- Community Impact
- Diversity, Equity, and Inclusion
- Our City/Our Campus
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When Lemel Alexander gets to class, he’s also at work — and his day could take him up to the roof of Posvar Hall or down to the Cathedral of Learning basement.
Alexander recently joined Pitt as an operating engineer apprentice in a new program from the Office of Facilities Management that combines on-campus job training with classroom learning to develop the skills needed for participants to become licensed operating engineers in the city of Pittsburgh and beyond.
Born in New York City and raised in Pittsburgh, Alexander said his prior 10-year career as a hydraulic pneumatic mechanic in the Heinz Ketchup kitchens is what inspired him to apply for the apprenticeship program.
“I have experience in the maintenance field,” he said. “That alone and going to a trade school for areas like this drew my interest to further my career as an engineer. My goal is to become a journeyman and maybe one day a foreman.”
Dan Fisher, assistant vice chancellor for operations and maintenance, said the aim of the Operating Engineer Apprenticeship Program is to help participants do just that.
“The apprenticeship is a four-year program working with the International Union of Operating Engineers (IUOE), Local 95. Each apprentice is required to take a 12-week class, one every 6 months, geared toward work skills,” Fisher said. “Along that same time, they will be working 40 hours a week under a skilled journeyman, so they will be able to apply what they are learning in the classroom every day on the job.”
This opportunity to hire new apprentices comes from a longtime commitment to the neighborhoods that surround Pitt, as well as the upcoming construction of a chilled water plant that will be located on the edge of the Pittsburgh campus and the Hill District. The plant, which is slated to break ground later this year, will supply chilled water to the campus’ hillside area, supporting current and future development needs.
Fisher and Scott Bernotas, vice chancellor for facilities management, partnered with Kirk Holbrook, director of the Hill District Community Engagement Center (CEC), to add the Operating Engineer Apprenticeship Program to the plant’s development plan and guarantee apprenticeships for Hill District residents — all with the urging and support of members of the Hill District Community Development Corporation’s Development Review Panel.
“The new chilled water plant inspired us to ask what we could do to further strengthen community connections, reinforce our commitment to continuous learning and development and improve diversity on construction projects?” Bernotas said. “Partnering with our Community Engagement Centers and identifying candidates for apprenticeship positions is a model that can continue to be used across the University, supporting the Plan for Pitt.”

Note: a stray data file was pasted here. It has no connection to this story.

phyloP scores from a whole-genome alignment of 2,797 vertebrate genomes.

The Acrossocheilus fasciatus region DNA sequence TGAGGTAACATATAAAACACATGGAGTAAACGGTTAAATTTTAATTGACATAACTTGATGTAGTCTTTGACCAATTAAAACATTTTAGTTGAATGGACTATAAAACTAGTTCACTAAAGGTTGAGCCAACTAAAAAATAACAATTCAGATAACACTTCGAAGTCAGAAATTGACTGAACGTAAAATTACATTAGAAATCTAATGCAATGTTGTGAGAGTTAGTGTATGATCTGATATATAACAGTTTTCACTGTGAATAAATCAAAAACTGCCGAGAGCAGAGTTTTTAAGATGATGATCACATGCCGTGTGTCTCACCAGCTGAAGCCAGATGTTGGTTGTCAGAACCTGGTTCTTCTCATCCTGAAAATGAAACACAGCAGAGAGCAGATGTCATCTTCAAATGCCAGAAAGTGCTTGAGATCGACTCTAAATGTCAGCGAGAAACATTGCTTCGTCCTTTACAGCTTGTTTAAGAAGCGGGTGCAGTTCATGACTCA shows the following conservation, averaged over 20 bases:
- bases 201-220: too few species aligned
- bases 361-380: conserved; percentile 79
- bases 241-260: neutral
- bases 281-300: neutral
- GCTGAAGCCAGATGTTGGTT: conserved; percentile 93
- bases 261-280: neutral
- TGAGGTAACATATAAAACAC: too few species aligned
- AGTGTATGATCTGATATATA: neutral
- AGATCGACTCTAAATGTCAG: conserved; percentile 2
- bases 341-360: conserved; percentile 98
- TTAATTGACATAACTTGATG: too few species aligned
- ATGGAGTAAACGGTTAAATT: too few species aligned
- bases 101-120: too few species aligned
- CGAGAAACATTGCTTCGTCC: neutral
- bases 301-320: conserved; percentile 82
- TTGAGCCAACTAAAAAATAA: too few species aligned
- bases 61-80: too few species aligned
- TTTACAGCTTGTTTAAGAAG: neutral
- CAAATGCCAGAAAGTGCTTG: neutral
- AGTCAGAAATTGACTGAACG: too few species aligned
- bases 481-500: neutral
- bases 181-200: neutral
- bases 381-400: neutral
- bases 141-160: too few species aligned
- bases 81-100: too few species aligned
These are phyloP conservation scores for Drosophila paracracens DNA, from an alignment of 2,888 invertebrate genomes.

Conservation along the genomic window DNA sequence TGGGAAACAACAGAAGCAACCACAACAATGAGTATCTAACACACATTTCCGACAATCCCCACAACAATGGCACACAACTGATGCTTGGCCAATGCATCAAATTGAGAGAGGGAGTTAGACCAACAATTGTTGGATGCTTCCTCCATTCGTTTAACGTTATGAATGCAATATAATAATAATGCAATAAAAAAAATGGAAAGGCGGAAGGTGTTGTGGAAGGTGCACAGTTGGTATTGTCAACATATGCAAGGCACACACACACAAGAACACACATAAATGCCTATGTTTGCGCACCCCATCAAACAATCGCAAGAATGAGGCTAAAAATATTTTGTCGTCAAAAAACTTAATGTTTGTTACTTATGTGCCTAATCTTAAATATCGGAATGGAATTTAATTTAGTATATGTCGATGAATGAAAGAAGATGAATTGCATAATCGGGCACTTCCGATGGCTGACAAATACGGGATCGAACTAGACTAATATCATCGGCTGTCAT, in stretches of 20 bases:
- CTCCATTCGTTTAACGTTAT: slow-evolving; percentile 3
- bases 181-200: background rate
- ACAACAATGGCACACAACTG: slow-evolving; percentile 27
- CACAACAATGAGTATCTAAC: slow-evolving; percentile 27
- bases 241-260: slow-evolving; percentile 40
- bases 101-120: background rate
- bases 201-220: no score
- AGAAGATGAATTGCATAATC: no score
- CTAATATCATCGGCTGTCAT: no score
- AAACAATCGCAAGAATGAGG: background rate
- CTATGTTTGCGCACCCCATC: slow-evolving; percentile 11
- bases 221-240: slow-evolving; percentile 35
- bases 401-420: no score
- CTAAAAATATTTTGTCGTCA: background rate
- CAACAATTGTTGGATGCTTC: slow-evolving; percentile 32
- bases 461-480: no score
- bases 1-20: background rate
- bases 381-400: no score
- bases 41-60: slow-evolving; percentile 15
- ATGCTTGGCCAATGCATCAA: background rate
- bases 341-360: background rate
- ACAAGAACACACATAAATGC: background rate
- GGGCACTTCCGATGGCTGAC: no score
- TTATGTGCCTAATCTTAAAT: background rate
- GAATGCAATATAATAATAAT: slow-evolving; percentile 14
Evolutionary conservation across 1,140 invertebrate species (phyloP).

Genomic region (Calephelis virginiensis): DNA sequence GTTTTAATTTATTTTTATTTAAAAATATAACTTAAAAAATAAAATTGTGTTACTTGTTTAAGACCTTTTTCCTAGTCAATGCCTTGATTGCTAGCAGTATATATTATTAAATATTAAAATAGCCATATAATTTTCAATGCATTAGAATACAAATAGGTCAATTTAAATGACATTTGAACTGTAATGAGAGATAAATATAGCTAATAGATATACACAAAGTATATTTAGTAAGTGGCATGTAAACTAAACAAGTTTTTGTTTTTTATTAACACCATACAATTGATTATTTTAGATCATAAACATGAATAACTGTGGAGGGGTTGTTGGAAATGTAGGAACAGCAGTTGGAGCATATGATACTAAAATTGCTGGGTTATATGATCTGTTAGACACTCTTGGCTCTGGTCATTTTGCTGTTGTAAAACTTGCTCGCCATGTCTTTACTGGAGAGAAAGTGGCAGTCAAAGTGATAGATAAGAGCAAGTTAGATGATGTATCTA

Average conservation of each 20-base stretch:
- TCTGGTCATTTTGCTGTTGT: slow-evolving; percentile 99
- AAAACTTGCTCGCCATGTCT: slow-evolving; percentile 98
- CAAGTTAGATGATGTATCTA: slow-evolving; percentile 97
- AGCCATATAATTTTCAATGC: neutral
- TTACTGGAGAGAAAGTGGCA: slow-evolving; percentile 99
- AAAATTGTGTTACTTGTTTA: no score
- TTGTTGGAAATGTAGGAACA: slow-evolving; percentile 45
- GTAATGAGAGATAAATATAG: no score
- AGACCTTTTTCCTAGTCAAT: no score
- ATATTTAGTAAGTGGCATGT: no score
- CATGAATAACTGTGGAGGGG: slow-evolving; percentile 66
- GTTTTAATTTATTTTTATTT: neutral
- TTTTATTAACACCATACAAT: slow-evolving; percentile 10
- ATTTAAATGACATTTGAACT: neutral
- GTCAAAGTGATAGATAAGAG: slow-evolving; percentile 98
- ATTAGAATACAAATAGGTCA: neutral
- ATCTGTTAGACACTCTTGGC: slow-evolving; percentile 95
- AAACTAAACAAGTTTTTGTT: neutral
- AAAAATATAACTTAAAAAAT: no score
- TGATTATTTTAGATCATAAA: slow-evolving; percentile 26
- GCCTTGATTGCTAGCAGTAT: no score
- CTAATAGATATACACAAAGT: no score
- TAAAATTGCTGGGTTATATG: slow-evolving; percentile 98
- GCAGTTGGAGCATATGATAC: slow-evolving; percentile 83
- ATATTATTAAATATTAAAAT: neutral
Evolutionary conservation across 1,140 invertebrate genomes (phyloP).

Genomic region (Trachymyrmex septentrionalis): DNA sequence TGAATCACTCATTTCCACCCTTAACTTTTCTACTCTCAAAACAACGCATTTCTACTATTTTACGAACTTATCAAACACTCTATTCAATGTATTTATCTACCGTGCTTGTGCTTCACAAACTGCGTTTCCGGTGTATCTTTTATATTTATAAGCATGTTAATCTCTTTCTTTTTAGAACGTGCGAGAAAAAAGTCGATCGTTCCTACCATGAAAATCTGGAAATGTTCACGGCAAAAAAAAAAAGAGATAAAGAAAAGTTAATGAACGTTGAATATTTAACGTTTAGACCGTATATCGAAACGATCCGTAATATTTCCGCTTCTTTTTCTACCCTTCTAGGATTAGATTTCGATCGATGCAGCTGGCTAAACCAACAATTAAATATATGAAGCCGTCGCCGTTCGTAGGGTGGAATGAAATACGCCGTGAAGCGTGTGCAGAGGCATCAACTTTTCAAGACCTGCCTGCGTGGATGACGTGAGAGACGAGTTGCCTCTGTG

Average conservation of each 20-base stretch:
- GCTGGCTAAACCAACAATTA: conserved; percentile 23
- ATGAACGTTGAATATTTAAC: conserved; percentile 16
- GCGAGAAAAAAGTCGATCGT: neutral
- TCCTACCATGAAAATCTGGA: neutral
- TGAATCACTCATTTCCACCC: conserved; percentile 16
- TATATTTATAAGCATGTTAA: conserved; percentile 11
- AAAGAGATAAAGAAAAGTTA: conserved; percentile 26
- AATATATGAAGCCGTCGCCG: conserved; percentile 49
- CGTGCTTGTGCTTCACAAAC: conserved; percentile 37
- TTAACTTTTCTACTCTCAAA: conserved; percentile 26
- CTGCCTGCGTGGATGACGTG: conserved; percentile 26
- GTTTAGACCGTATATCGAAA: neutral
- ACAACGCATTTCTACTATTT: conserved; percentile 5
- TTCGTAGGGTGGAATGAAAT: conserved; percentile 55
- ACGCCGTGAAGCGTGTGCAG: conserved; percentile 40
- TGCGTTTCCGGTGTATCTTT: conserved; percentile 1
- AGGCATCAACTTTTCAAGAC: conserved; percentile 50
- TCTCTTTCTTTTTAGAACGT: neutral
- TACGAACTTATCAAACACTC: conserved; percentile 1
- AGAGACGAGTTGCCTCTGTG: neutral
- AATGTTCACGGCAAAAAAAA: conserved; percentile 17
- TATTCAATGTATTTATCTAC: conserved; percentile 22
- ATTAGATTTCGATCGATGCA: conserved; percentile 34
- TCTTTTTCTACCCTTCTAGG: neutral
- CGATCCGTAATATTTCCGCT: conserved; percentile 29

“We established goals to expand the number of apprentices and pursue additional ways to partner with neighboring communities,” Fisher said. “We saw the Operating Engineer Apprenticeship Program as a great opportunity to bring these two goals together. The union was in full support, along with the Hill District CEC, and we are excited about the program’s vision.”
The next step in the plan, once it was approved? Find and hire the apprentices.
Alexander said he first saw the program promoted on Facebook and then contacted Pitt’s Hill District CEC for more information. He then held on Zoom call with Fisher and Jason Amenta, president of IUOE Local 95.
“I began talking with them and they connected me with Pitt for an interview,” Alexander said. “Taking the initiative and going the extra step to see what the CEC was offering was a good thing for me.”
The interview process consisted of a six-person panel of Pitt staff and Hill District community members. Cheryl Larry, part of the interview group, is a retired elementary school teacher and has been involved with the Hill District CEC since its inception. Her role was to represent the community and get the word out, since the position was not just a job — it was a true career opportunity.
“We certainly appreciated the commitment of Pitt to hire residents from the 15219 zip code, so we really wanted to pursue that and make that happen,” Larry said. “There is so much talent and ability in the Hill District, and I think Pitt will also find what a benefit the people from the Hill District will be to their organization — I think we both prosper here.”
After being selected and joining Pitt earlier this summer, Alexander said he’s had a great experience, meeting friendly colleagues and learning more about Pitt’s expansive campus.
“You don’t really realize how big the Pitt campus is until you work there,” Alexander said. “I’m proud to be here and have this opportunity.”
In addition to the apprenticeship program creating more employment opportunities in the Hill and on campus, the chiller plant has created record-setting minority participation on a campus construction project, with 39% of minority- and women-owned business contractors.
Holbrook said the expansive partnership brings to life Pitt’s commitment to community-driven solutions to the challenges in neighboring communities and the larger Pittsburgh area.
“We know that if anchor institutions make a true concerted effort to engage in a community-facing manner, we can not only find pipelines to talent that could fill any number of employment positions, but we can find other creative solutions to address some of the economic inequities in our region,” Holbrook said. “It could be the beginning of something great.”
The Operating Engineer Apprenticeship Program is part of a comprehensive diversity, equity and inclusion construction plan.
— Sarah Keggereis